For some two hundred years, Americans took land from the Native Americans by duplicity, threats, broken treaties, and force. A young man named John Ross-dignified, educated, and one-eighth Cherokee-cultivates the favor of powerful congressmen and stymies all land removal efforts from the presidencies of James Madison to John Quincy Adams.
At the Battle of Horseshoe Bend in 1814, Cherokee allies save Andrew Jackson from certain defeat in the fight against Creek warriors. When Jackson is propelled to the presidency in 1828, pressure to expand territory for slavery results in Jackson's Indian Removal Act of 1830.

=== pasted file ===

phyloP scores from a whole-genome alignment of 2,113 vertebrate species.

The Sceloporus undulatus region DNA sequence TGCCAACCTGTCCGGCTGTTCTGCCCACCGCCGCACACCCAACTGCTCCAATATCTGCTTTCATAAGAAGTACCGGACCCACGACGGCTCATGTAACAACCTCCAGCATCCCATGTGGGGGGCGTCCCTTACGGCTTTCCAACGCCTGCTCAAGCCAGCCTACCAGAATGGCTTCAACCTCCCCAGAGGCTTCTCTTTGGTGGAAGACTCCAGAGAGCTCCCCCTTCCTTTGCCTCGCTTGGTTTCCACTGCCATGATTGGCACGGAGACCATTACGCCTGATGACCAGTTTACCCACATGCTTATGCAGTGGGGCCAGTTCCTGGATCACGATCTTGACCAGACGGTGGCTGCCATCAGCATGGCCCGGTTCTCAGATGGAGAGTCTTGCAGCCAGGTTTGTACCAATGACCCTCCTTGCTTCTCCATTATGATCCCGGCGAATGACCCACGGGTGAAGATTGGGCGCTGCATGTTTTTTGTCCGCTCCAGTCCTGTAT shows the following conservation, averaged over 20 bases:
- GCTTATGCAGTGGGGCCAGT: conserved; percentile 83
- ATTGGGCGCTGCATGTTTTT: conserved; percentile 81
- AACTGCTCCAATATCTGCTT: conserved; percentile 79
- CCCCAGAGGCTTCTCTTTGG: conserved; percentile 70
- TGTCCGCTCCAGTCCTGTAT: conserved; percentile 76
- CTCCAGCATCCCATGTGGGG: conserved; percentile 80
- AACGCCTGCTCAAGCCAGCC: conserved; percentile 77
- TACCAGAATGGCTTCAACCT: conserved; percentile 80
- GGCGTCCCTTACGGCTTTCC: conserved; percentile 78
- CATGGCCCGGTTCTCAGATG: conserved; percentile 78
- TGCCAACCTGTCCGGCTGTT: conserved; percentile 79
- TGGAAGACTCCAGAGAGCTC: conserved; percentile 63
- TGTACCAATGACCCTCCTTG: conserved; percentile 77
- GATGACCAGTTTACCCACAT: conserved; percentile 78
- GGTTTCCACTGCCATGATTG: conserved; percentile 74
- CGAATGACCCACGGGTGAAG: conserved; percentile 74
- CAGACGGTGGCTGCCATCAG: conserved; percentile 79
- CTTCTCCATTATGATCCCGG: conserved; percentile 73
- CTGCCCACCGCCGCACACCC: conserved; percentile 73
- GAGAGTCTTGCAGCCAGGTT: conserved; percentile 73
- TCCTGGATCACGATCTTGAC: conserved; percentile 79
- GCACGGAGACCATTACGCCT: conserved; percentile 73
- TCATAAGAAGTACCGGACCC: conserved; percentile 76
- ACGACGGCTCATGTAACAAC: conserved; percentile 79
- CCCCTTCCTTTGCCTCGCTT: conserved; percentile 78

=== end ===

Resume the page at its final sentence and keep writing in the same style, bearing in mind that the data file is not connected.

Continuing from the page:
In 1838, U.S. troops force the Cherokee from their homes and into prison camps. In one of the worst winters on record, Ross leads the Cherokee removal to present day Oklahoma. Despite all efforts, Ross cannot avoid his people from being drawn into the vortex of the Civil War. American Exodus tells his story.